Imitation learning is widely used in robotics, because it makes it possible to reproduce gestures provided by human experts. It is not simply a question of copying human gestures, but learning to generalize them. The problems of control (control of vehicles, military applications such as the planning and execution of missions by the infantry3) also often call on reinforcement learning.

Finally, supervised learning is the most effective tool for recognizing images. If you have a program that can detect (well) if there is a pig in your photo or video, it is probably using supervised learning on neural networks. The use of what are called convolutional neural networks, which are very similar to those found in the visual cortex, has in particular been known since 1998 with the work of Yann LeCun. Convolutional networks, by applying the same neurons for all parts of the image, make it possible to recognize a pig whatever its position in the image.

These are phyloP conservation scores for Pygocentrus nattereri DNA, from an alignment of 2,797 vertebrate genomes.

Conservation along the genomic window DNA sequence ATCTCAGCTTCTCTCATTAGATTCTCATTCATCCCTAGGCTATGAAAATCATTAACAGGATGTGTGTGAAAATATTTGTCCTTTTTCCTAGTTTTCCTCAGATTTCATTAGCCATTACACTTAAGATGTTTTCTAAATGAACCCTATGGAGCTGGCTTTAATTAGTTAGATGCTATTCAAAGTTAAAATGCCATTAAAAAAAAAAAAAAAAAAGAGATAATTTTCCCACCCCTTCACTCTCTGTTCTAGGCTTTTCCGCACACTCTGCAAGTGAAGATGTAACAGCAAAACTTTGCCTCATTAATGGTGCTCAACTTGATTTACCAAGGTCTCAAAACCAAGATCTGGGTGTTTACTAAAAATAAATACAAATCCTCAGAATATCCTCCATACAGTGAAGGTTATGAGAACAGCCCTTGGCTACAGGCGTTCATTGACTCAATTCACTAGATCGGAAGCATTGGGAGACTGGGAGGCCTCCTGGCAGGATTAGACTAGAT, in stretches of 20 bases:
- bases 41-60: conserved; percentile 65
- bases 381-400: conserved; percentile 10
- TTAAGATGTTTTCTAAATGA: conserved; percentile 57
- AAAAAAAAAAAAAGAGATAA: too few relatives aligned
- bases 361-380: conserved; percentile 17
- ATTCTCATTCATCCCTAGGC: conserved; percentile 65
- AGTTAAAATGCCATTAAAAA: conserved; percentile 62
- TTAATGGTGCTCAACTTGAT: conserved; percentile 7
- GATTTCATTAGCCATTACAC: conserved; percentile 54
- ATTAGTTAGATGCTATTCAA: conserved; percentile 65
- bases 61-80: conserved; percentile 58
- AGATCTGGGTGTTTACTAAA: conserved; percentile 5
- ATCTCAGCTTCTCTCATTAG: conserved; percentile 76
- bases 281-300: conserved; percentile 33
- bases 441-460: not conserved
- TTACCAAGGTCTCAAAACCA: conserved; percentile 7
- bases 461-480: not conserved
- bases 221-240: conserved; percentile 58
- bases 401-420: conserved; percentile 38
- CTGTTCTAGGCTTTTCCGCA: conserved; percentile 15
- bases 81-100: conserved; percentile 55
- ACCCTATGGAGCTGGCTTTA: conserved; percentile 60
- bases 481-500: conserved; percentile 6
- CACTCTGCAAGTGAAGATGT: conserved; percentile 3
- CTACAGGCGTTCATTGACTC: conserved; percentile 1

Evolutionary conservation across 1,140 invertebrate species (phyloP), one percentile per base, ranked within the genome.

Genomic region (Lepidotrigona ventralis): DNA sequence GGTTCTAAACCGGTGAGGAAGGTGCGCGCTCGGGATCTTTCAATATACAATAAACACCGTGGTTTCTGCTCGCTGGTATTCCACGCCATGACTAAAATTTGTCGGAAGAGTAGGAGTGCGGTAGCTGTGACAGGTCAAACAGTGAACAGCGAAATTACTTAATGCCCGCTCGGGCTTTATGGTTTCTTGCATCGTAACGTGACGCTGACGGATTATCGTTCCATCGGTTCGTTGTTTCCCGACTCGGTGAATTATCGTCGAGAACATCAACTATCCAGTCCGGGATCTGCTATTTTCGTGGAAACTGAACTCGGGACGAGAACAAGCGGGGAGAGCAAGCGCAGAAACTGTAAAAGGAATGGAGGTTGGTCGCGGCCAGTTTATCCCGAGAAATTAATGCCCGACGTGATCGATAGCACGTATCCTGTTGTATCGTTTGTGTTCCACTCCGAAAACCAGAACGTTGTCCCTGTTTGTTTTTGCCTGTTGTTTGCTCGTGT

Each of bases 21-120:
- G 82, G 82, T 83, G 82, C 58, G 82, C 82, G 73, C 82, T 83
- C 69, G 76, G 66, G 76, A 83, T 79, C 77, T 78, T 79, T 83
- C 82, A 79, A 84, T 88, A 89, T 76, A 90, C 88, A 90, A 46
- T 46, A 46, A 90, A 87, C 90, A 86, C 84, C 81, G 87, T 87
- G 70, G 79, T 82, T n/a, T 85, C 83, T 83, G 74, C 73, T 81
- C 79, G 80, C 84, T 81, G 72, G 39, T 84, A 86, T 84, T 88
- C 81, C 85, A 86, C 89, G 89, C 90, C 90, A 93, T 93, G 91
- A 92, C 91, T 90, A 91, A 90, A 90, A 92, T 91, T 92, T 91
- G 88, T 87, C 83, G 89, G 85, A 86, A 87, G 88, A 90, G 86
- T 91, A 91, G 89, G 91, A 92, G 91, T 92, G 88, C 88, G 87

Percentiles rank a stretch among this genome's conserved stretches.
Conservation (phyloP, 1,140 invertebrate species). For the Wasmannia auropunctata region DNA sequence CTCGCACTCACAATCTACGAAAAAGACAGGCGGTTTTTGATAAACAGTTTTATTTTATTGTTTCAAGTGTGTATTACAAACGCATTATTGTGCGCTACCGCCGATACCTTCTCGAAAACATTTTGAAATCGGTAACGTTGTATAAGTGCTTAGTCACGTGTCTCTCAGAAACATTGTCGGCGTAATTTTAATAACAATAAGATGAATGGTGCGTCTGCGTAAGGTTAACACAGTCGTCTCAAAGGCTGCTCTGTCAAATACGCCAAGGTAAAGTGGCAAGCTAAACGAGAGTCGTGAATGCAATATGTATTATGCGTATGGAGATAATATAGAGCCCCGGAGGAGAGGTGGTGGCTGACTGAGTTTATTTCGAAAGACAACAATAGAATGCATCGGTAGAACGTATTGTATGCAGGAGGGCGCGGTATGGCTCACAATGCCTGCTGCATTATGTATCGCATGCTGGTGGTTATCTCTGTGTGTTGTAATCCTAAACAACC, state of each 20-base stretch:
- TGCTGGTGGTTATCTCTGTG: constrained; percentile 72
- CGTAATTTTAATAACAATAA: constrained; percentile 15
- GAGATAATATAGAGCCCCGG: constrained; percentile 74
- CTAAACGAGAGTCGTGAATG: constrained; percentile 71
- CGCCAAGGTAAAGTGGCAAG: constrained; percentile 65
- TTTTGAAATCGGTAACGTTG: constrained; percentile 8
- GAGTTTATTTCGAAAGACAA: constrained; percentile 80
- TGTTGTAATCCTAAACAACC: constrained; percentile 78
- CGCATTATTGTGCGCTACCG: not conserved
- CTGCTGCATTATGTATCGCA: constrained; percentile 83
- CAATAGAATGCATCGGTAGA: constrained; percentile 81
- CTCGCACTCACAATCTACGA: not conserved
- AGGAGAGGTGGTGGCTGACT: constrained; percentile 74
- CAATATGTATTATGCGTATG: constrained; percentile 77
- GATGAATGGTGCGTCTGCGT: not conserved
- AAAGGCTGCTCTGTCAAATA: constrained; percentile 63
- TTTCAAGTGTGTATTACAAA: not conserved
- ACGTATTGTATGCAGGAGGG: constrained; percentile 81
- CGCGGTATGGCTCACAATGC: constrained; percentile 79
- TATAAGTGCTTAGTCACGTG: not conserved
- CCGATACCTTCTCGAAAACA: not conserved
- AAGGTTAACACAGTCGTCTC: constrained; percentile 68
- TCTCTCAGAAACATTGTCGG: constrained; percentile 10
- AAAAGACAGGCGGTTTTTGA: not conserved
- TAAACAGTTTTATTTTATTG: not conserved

The 5 to 0 victory against Fan Hui was impressive, but he is ranked in the top 600 to 700 players in the world, and thus far from world-class level. Moreover, experts indicate that the human initially led for a large part of the match before being defeated, and that a stronger player, such as Lee Se-dol, would have won comfortably. The computer engineers at DeepMind themselves recognize that the program that played against Fan Hui would not have won against Lee Se-dol, but they maintain that their current program is much more powerful. Only they have the means to test it before the crucial encounter. Their (optimistic) prediction could thus prove reliable.

The analysis, views and opinions expressed in this section are those of the authors and do not necessarily reflect the position or policies of the CNRS.